27  Play dimensions in African American children:  Play interaction  Play disruption  Play disconnection  Resilient Peer Treatment & Evident-based Program for Integrated Curricula Usher Interactive Peer Play Academic/Social- Emotional Outcomes Behavior Problems

28  Social competency in other ethnic groups  Latino subgroups  Asian subgroups  Continued support of positive peer interactions beyond preschool  How does this fit into our current education system? Frechette

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30 Existing scales consider behaviors to be “stable deficits” within children Do not consider whether behaviors vary over different settings Do not tell us when, where and how to intervene Development of the (ASPI) Specifically developed for low income preschool children “Language of preschool teachers, rather than psychiatric terms” 22 developmentally appropriate preschool classroom situations & 2 non- situation specific unusual behavior problems 22 maladaptive behaviors & 22 adaptive behaviors 5 behavioral dimensions: “Phenos”  Externalizing: aggressive, oppositional & hyperactive/inattentive  Internalizing : withdrawn/low-energy & socially reticent Limitations: Didn’t measure impact of multiple contexts in classroom on outcomes Fernandez

31 Goal: To examine the individual and interactional influence of the types of behavioral problems (what) and the situational context(s) in which they occur (where) on children’s developmental outcomes Identified 3 reliable and unique situational dimensions: “Situs” Structured learning Peer Interactions Teacher Interactions N=3,799 Head Start children 4 > 5 year olds Boys > Girls Theoretical Model: developmental-ecological approach  (bioecological systems theory)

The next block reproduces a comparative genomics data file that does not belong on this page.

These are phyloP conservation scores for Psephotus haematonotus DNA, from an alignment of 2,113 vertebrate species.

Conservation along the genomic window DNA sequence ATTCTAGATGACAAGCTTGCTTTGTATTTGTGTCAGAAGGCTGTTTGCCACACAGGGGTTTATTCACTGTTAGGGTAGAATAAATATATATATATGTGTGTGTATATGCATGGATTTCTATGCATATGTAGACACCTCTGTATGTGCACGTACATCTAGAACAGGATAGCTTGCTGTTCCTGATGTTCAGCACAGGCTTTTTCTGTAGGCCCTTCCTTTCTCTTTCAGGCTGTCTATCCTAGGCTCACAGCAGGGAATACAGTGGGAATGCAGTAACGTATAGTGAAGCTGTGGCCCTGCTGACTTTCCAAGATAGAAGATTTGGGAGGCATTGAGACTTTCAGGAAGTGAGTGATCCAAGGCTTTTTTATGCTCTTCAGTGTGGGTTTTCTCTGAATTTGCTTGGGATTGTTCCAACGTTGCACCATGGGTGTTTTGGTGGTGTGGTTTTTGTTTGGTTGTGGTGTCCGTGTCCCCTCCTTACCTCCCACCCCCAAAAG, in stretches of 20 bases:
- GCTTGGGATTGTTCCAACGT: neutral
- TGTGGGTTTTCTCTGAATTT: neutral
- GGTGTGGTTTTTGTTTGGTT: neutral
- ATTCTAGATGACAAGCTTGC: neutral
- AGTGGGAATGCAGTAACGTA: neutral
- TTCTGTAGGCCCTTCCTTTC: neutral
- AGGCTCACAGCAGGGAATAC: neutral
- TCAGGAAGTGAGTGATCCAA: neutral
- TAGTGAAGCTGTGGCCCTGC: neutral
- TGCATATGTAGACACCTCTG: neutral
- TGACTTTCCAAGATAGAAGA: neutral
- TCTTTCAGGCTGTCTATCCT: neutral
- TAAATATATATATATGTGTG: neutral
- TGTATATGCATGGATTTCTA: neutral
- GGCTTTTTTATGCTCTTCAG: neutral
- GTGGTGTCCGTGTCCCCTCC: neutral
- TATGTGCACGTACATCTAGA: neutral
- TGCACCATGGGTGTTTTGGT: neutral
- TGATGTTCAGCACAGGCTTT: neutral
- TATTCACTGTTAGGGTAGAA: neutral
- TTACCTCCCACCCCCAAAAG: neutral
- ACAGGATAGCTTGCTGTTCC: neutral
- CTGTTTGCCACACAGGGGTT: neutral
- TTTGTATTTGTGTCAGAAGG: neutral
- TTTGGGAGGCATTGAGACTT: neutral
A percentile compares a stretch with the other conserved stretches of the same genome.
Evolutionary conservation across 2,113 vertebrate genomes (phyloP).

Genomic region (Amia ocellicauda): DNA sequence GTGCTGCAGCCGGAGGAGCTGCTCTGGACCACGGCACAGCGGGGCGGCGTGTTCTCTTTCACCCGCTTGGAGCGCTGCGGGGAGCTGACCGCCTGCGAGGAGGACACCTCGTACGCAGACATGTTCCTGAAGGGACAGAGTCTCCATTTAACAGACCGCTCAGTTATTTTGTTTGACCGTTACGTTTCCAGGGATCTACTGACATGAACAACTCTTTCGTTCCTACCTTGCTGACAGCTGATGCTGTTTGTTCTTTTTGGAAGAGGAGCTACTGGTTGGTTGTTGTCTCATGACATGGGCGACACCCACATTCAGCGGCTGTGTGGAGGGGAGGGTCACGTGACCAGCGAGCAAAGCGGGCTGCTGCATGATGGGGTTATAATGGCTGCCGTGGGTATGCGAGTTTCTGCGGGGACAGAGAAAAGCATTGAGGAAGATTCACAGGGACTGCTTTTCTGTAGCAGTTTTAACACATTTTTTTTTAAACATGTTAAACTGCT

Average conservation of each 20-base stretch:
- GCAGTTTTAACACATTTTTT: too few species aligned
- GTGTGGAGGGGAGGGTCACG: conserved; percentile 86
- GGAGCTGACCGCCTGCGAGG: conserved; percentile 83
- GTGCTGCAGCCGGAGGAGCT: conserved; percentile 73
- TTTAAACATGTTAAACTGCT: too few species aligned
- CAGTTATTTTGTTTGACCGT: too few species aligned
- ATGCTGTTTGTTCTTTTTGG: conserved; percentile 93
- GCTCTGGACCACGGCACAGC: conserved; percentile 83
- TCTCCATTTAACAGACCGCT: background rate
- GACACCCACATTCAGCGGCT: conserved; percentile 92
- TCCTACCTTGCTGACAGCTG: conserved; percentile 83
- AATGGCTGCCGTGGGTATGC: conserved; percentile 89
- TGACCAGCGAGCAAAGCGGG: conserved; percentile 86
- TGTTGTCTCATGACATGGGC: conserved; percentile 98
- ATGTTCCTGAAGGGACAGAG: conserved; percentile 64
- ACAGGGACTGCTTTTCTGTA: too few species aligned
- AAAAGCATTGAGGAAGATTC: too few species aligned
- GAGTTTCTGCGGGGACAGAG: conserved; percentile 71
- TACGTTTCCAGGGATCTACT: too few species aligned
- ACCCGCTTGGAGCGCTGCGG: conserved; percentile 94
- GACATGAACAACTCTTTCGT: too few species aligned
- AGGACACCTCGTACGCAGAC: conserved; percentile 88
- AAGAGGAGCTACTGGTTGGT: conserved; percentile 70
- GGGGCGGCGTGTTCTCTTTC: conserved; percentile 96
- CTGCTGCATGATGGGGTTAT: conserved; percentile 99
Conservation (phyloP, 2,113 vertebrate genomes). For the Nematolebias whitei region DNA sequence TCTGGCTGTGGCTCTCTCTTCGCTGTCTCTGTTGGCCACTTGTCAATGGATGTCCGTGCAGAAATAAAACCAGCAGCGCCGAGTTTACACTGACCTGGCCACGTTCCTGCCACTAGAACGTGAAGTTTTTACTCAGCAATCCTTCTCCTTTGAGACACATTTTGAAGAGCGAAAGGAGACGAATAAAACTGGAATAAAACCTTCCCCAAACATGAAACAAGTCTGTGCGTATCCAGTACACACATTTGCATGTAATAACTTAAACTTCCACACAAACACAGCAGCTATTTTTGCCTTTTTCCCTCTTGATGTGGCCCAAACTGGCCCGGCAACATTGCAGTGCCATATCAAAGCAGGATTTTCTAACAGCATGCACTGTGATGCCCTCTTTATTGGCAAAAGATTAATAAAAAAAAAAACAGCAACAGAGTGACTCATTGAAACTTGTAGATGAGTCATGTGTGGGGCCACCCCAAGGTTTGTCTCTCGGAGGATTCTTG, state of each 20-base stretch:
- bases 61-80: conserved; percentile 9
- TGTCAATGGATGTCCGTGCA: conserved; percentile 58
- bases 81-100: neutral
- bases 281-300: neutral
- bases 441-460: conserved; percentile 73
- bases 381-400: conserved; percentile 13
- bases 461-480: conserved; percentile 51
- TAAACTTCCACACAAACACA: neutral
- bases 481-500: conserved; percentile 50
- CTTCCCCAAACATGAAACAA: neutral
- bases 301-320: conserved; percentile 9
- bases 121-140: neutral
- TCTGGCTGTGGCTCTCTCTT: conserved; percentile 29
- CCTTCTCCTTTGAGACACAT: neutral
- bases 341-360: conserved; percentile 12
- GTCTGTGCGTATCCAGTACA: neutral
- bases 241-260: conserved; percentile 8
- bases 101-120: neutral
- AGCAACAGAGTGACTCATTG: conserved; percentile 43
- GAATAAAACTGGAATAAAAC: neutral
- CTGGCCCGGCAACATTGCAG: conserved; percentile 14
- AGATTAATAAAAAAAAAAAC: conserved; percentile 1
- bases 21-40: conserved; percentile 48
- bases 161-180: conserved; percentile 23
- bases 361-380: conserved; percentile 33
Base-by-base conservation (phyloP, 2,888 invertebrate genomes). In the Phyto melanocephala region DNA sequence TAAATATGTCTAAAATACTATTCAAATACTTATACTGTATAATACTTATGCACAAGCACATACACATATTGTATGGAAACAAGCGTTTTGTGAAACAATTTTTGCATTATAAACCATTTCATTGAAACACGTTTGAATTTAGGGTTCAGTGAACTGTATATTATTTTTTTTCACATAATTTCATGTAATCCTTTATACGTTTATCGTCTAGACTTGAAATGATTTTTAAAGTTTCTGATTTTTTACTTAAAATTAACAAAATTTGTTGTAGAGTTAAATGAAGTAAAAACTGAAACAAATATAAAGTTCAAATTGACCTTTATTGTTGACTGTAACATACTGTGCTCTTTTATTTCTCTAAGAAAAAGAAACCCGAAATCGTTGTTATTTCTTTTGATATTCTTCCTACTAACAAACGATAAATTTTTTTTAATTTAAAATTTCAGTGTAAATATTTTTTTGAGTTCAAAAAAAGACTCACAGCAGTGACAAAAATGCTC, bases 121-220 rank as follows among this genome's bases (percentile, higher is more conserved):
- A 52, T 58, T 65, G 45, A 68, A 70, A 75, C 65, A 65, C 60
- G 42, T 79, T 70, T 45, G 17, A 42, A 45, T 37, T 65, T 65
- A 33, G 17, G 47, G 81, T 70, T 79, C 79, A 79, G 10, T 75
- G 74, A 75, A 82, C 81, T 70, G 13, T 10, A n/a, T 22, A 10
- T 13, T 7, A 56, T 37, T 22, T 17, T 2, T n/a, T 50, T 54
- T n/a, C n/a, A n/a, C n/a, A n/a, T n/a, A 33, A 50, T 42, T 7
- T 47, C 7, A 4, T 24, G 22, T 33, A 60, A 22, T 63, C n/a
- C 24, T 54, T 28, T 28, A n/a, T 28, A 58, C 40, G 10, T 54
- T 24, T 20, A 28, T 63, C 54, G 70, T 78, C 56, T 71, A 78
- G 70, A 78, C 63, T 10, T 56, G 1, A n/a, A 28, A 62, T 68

32 Problems in Peer Interactions Getting along with peers Behaving in classroom Respect for others’ belongings Reaction to correction Telling the truth Standing in line Problems in Teacher Interactions Talking to teacher General manner with teacher Answering teacher questions Greeting teacher Seeking teacher help Helping teacher with jobs Problems in Structured Learning Involvement in class activities Taking part in games with others Maintaining companions/ friends Paying attention in class Sitting during teacher directed activities Free play/individual choice Working with hands (art) EMOTIONAL & BEHAVIORAL ADJUSTMENT Within Routine Classroom Situations (Situational Needs)

33 Fernandez Unique relationship between situtypes and school readiness outcomes N=747 Hypotheses:  Situational dimensions would contribute unique variance to the prediction of social and learning outcomes  The combined contribution of both situational and behavioral influences would be greater than either set alone Findings:  Peer Social Competencies  Play Disconnection, Disruption & Interaction  Classroom Learning Competencies  Most Importantly  Contribution of structured learning to peer social competency & learning outcomes  Phenos moderate the influence of Situs in the prediction of multiple social and learning competencies

34 Fernandez Implications for Policy & Practice ASPI guides intervention, rather than creating diagnostic labels children are assessed within a “naturalistic context” Developmental-ecological perspective Multiple levels of influence (dynamic transaction):  child behavior (ontogenetic)  & classroom situation (microsystem) Interventions: Goal shift:“fixing the child”  broader systemic approach Identification of “high-frequency” challenging situations and behavior problems (Classroom Management & Intervention Strategies) Professional Development Curriculum

35 Problems in peer interactions directly and indirectly affected play disruption at the end of kindergarten through its effect on play disruption at the end of Head Start Problems in structured learning situations did not directly predict play disconnection but indirectly predicted play disconnection at the end of kindergarten through its effect on play disconnection at the end of Head Start. Fall Head Start Situational Needs Predicting Spring Head Start and Spring Kindergarten Social Competence Bulotsky-Shearer, Dominguez, Bell, Rouse, & Fantuzzo, 2010